Defendants employed a contractor to make up a road. Plaintiff was driving on the road and was seriously injured by being jolted against a girder of a railway bridge owing to a ridge having been left in the road. The defendants were held liable although the injury was caused by the neglect of the contractor. A company was laying telephone wires underneath the pavement of a street and contracted with a plumber to solder the joints of the pipes in which the wires were laid. To do this the soldering material was melted in an iron pot put on the pavement, and in accordance with a common and proper practice a. benzoline lamp was dipped into the molten metal for the purpose of getting a flare. In consequence of the negligent way in which this was done, an explosion ensued and the plaintiff, who was passing along the high way, was injured. The district council was held liable, as they were bound to take care that the public using the highway were protected against any act of negligence by a person acting for them in execution of the works. A barge of defendants was sunk in the Thames. They employed an underwater man to raise her: but owing to the guard-vessel placed by him, with lights upon it, to mark the submerged barge, having been negligently allowed to get out of position, the plaintiff's steamship coming up the river, without negligence, ran upon the wreck and sustained damage. Held, that the defendants were personally responsible, and could not escape the liability by throwing the blame on the contractor(underwater man) employed by them.
Indian cases: The plaintiff claimed to recover Rs. 63,500 for damages sustained by him in consequence of his having fallen into a hole dug on the land of the first defendants, by an employee of the second defendant. The plaintiff occupied a house near the land and had been in the habit of crossing the land daily in going to and from his place of business. There was a regularly constructed road from his house to the high road, which he might have used, but, as a short cut, he and others were in the habit of using the beaten track across the land. No express permission had ever been given to any of the persons who were in the habit of using it. On one day the plaintiff had gone to his place of business as usual by the short cut across the land : while returning at about 11 O'clock at night he fell into a hole which had been dug during the day right across the pathway by the employee of the second defendant, for the purpose of ascertaining the suitability of the soil for building purposes, for which purposes the second defendant had obtained an agreement to lease the land from the first defendants. The hole was several feet deep and was unfenced and unlighted. Held, that there had been negligence on the part of the employee of the second defendant, for which the second defendant alone was liable; and a sum of Rs. 17,000 was awarded as damages.12)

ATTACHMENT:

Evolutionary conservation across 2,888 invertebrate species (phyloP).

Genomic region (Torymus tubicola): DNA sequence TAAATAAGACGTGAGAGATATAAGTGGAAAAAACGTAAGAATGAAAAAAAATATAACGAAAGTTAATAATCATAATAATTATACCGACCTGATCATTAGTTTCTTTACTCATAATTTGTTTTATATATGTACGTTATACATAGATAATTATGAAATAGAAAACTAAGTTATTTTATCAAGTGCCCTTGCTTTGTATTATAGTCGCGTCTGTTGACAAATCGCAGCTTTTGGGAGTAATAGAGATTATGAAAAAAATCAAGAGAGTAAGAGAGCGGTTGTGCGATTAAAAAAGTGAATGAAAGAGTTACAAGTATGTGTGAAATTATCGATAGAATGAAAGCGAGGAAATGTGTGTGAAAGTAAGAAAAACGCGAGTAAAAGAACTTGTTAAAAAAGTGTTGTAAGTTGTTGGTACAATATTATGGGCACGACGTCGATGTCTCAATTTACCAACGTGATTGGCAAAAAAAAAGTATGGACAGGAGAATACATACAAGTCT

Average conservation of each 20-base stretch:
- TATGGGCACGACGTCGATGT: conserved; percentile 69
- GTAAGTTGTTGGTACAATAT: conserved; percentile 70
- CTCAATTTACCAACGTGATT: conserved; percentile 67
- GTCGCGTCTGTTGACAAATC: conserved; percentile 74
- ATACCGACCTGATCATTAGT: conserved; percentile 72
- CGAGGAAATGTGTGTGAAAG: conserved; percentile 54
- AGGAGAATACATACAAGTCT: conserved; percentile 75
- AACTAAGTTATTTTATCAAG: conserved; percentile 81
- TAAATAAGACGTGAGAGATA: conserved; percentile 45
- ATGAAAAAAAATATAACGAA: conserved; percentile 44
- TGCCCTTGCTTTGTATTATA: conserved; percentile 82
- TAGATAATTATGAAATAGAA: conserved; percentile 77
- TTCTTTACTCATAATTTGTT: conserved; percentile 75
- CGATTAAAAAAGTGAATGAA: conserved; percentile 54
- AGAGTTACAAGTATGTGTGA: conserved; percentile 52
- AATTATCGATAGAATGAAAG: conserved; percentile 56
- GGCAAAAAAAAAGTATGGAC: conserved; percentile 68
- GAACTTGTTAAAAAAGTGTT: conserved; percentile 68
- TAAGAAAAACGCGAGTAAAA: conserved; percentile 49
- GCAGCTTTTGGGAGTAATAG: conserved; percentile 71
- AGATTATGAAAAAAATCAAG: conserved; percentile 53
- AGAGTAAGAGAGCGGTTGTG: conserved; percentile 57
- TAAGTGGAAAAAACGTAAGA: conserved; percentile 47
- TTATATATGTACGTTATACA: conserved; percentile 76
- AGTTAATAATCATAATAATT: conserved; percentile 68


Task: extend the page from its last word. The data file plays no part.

Plaintiff was driving a buggy along a street in Calcutta by night and fell into a hole opened in the road, which was left unfenced and insufficiently lighted, and had been badly injured. It appeared that the road had been opened by an engineer in the employment of the Government, who had applied to and obtained permission from the corporation to open the road, subject to the condition that he employed one of the contractors licensed by the Municipality to do such works, and such a contractor had been employed. The plaintiff sued for damages, making the Secretary of State, the corporation, and the contractor, defendants. It was held that the Secretary of State was not liable, because he came within the established rule that one who employs another to do what is perfectly legal must be presumed to employ that other to do this in a legal way; that the Corporation who had a statutory obligation imposed upon them to repair and maintain the roads were liable to the plaintiff for a breach of their statutory duty; that where there was a dangerous obstruction, and a fortiori where such dangerous obstruction resulted from a permission granted by the Commissioners, they were liable for damages caused by it ; and that the contractor also was liable.13) The Municipal Committee of Lahore, having resolved to repair a certain public road within the limits of the Municipality employed a contractor to perform the work. Though, in order to avoid danger to persons driving along the road at night, it was necessary that the road should be lighted, the contractor negligently omitted to light the road at night while under repair, and in consequence, of his omission the plaintiff, while driving along the road, sustained damage. Held, that the Municipal Committee was liable for the negligence of the contractor, and was bound to make good to the plaintiff the damage he had sustained.14)
Exception 4: Defendant liable Where defendant employed a contractor to pull down an old house and erect a new one; and the contractor expressly undertook to support the plaintiff's house, and to be liable for all damage, it was held that the defendant was liable for the damage. Defendant employed a contractor to take down his house. and rebuild it. In doing this the contractor negligently cut into the party-wall between the defendant's house and the adjoining house of B, and this caused the defendant's house to fall and do damage to the plaintiff's house. There was no question whether the plaintiff had any right of support from the defendant's house. Held, that the defendant was liable, upon the ground that the work ordered by him was necessarily attended with risk to the plaintiff's house, and that it was therefore the defendant's duty to see that proper precautions were taken to prevent injury to that house.